Advised by Joyce Flueckiger (Religion)
Naomi Tesema – Mobile Phone Apps for HIV Prevention Among College-Aged Black Women in Atlanta: Preferences and Prototype
Advised by Rasheeta Chandler (Nursing) and John Lindo
A list of all previously completed Anthropology honors theses is available at
Anthropology and human biology graduate Abbe McCarter received the Bradley Currey Jr. Seminar Award for her project “Food Insecurity on the Cattaraugus Reservation.” This was part of her honors thesis titled “Windows into the Lived Experiences and Health Consequences of Food Insecurity on the Cattaraugus Reservation: Implications for Indigenous Peoples’ Food Sovereignty”. She graduated in May with highest honors.
“I am beyond grateful for the Rose Library and their consideration for the Bradley Currey Jr. Seminar Award. This award allowed me to travel to the Seneca Nation of Indians’ Cattaraugus Reservation and conduct first hand qualitative and quantitative research. The experience as a whole provided me with significant lessons in conducting anthropological research as I examined the lived experiences and health consequences of food insecurity and sovereignty for Indigenous Peoples. I am certain that this award, the mentorship of Dr. Vidali and the rest of Emory’s Anthropology department, and the completion of my honors thesis, contributed to me achieving my current position – as the 2019/20 Melvin Ember intern with HRAF at Yale University working with some of the most important minds and data in cross-cultural research. Having the opportunity to travel to the Cattaraugus Reservation was absolutely critical, and allowed me to foster relationships with interlocutors in the field and embark upon a course of study which will continue to grow for years to come thanks to the Bradley Currey Jr. Seminar Award!”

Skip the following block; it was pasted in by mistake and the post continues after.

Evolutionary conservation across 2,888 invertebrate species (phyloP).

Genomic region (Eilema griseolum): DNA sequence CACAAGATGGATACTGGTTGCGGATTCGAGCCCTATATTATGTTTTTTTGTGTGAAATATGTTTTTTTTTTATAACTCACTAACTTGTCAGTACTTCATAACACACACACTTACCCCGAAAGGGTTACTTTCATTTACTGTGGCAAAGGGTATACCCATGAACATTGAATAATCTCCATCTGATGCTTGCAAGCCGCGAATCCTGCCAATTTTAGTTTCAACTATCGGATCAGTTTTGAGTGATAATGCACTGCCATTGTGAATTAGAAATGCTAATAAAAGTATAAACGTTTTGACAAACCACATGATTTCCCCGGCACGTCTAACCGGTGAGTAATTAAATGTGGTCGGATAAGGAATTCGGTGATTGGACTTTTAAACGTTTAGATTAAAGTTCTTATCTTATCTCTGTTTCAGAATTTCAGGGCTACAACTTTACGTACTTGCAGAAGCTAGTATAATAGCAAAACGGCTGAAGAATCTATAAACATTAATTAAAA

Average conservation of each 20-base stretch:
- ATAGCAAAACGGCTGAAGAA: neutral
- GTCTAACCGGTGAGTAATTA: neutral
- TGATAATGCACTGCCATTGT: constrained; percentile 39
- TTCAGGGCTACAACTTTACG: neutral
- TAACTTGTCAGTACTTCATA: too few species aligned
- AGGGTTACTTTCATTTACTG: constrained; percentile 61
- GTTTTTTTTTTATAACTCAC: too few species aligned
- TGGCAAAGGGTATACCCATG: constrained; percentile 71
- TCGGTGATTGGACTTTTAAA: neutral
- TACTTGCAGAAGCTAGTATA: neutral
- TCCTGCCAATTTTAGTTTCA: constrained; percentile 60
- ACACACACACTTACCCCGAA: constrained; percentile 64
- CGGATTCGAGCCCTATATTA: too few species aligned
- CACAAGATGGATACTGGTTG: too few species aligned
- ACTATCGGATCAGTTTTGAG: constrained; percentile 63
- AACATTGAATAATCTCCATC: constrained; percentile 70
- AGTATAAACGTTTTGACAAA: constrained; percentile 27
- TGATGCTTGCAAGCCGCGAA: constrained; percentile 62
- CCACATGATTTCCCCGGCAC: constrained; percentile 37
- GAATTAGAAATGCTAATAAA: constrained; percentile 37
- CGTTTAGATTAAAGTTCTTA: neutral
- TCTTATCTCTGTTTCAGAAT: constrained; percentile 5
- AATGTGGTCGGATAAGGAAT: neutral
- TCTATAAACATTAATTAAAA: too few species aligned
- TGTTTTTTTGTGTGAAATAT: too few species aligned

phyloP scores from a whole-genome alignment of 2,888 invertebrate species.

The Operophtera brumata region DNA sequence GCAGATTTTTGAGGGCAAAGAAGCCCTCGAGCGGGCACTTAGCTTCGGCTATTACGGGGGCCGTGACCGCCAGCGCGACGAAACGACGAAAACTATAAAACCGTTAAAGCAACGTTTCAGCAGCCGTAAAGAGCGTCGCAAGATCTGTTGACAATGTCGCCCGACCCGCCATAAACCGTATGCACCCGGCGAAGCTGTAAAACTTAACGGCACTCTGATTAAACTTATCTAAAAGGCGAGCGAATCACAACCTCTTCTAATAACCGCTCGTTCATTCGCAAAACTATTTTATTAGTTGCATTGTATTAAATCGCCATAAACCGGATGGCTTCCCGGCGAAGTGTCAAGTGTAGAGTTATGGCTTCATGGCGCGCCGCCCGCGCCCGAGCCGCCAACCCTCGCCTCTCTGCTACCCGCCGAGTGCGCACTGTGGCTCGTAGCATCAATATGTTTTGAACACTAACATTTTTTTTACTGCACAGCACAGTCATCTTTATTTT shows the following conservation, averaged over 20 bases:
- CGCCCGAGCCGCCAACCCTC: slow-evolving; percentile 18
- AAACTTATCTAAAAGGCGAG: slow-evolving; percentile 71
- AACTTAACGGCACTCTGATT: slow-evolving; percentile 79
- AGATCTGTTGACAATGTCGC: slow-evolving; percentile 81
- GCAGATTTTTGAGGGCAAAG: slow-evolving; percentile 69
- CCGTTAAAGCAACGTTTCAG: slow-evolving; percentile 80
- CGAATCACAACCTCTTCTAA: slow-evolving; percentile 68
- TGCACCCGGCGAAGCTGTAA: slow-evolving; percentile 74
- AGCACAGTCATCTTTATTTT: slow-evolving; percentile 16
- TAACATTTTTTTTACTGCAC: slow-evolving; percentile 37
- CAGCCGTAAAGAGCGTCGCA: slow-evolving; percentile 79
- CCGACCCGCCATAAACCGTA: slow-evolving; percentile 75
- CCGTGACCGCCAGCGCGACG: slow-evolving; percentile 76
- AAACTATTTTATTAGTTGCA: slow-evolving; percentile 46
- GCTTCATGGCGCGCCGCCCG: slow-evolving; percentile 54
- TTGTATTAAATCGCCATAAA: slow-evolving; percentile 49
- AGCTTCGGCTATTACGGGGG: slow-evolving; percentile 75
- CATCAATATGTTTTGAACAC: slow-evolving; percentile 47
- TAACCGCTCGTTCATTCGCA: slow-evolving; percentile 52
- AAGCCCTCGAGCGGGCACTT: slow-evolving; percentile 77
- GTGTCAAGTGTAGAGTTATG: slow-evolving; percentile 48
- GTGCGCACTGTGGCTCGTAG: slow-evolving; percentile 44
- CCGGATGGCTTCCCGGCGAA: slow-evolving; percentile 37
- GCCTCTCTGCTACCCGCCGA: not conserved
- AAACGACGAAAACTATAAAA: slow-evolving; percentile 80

She is one of eleven Emory students who recently received undergraduate research awards for their library research. Read more in the Emory News Center.
Anthropology major Katya Bobrek was one of six recent Emory graduates to receive NSF funding and the only one to be awarded the prestigious grand right after receiving her undergraduate degree. She graduated in May with high honors in Anthropology and Human Biology. The title of her honors thesis was “Genomic Analysis and Natural Selection Scan of Mexican Mayan and Indigenous Populations” and her advisor was Dr. John Lindo.